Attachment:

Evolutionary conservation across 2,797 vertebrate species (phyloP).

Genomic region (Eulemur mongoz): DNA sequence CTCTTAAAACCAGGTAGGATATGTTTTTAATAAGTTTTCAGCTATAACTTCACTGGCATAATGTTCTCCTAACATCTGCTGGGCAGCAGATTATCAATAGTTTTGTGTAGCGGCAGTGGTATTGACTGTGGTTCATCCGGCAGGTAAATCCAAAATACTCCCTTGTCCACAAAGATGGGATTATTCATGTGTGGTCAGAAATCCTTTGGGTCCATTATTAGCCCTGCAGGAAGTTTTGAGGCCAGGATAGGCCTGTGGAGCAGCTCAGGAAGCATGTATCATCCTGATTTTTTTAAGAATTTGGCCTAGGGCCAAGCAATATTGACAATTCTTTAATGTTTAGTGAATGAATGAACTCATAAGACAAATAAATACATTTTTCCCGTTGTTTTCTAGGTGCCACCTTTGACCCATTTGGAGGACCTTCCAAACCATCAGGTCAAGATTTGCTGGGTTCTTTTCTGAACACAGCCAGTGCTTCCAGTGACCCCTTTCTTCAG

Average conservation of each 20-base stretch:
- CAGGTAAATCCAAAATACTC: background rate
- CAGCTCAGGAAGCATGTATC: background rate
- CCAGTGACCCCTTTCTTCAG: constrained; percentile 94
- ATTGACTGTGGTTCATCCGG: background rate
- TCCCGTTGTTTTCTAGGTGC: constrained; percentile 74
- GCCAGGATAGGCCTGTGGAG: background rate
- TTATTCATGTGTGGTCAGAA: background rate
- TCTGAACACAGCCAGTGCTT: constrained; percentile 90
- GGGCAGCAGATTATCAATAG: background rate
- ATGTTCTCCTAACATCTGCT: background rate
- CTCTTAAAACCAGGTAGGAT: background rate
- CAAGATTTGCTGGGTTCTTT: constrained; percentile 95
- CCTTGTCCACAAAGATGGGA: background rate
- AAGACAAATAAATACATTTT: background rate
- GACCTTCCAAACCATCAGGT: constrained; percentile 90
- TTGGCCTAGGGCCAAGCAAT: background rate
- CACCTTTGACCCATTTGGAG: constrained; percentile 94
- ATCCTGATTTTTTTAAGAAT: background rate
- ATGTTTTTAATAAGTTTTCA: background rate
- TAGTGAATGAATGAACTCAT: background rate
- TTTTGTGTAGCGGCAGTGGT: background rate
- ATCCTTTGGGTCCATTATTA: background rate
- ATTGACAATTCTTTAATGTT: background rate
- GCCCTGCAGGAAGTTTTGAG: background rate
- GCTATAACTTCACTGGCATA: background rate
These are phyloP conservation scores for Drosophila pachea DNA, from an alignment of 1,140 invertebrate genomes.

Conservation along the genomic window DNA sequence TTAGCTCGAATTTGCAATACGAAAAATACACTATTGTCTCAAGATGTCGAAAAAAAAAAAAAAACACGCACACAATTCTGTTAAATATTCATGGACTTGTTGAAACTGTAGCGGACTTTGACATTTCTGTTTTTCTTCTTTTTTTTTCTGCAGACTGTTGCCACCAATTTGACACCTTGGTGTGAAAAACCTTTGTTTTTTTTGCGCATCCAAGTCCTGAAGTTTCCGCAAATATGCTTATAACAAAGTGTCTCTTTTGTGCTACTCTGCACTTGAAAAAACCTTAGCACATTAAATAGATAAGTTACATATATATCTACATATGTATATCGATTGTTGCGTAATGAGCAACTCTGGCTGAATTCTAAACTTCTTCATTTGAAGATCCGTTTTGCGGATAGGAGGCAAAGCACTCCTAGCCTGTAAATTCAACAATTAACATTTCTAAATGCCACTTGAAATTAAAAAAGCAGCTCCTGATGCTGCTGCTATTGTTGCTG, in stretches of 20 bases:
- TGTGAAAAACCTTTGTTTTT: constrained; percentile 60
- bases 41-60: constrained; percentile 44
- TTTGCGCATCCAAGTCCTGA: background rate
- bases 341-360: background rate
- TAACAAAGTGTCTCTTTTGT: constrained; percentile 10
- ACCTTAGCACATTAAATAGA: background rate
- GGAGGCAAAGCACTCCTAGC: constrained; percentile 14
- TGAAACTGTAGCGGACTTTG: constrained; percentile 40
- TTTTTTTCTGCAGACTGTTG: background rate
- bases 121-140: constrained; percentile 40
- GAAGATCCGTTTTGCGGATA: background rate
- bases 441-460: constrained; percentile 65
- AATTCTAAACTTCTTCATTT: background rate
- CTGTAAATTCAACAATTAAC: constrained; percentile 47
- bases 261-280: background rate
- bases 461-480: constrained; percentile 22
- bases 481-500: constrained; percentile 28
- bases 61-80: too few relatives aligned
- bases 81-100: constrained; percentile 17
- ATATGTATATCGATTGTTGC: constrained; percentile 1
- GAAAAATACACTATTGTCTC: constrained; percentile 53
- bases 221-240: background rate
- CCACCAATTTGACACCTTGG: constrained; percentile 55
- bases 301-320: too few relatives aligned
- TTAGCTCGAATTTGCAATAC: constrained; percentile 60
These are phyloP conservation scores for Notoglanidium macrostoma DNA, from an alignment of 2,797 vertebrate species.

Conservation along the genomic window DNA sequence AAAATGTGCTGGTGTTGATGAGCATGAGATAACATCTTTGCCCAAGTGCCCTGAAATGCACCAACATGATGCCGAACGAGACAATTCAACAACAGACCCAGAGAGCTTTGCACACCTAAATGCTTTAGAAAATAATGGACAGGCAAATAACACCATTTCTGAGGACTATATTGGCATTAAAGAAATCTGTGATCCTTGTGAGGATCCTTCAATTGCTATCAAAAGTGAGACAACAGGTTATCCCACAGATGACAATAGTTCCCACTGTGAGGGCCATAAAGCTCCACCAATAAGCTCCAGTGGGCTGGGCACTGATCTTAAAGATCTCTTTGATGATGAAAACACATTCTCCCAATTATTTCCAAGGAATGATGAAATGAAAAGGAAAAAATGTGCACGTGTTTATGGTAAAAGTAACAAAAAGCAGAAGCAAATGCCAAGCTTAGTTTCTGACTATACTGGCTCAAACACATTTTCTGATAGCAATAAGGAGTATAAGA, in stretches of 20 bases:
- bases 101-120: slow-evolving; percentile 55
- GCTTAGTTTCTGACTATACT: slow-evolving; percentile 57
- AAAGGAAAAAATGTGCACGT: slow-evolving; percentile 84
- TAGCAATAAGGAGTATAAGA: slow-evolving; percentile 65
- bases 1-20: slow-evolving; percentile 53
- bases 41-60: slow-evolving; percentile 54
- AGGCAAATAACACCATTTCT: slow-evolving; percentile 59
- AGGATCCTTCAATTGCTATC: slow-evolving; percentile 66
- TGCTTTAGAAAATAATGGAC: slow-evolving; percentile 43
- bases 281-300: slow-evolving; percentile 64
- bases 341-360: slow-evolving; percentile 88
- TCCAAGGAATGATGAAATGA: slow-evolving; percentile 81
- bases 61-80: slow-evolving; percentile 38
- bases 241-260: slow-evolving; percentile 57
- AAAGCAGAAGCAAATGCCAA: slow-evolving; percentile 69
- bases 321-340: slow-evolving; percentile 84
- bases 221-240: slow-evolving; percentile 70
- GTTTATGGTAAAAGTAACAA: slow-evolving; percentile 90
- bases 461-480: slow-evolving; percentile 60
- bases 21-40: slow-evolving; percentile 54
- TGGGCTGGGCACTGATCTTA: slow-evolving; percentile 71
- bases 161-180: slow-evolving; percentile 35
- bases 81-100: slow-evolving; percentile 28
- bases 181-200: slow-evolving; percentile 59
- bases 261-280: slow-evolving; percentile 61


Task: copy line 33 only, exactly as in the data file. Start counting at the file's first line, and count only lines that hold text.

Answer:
- TTTGCGCATCCAAGTCCTGA: background rate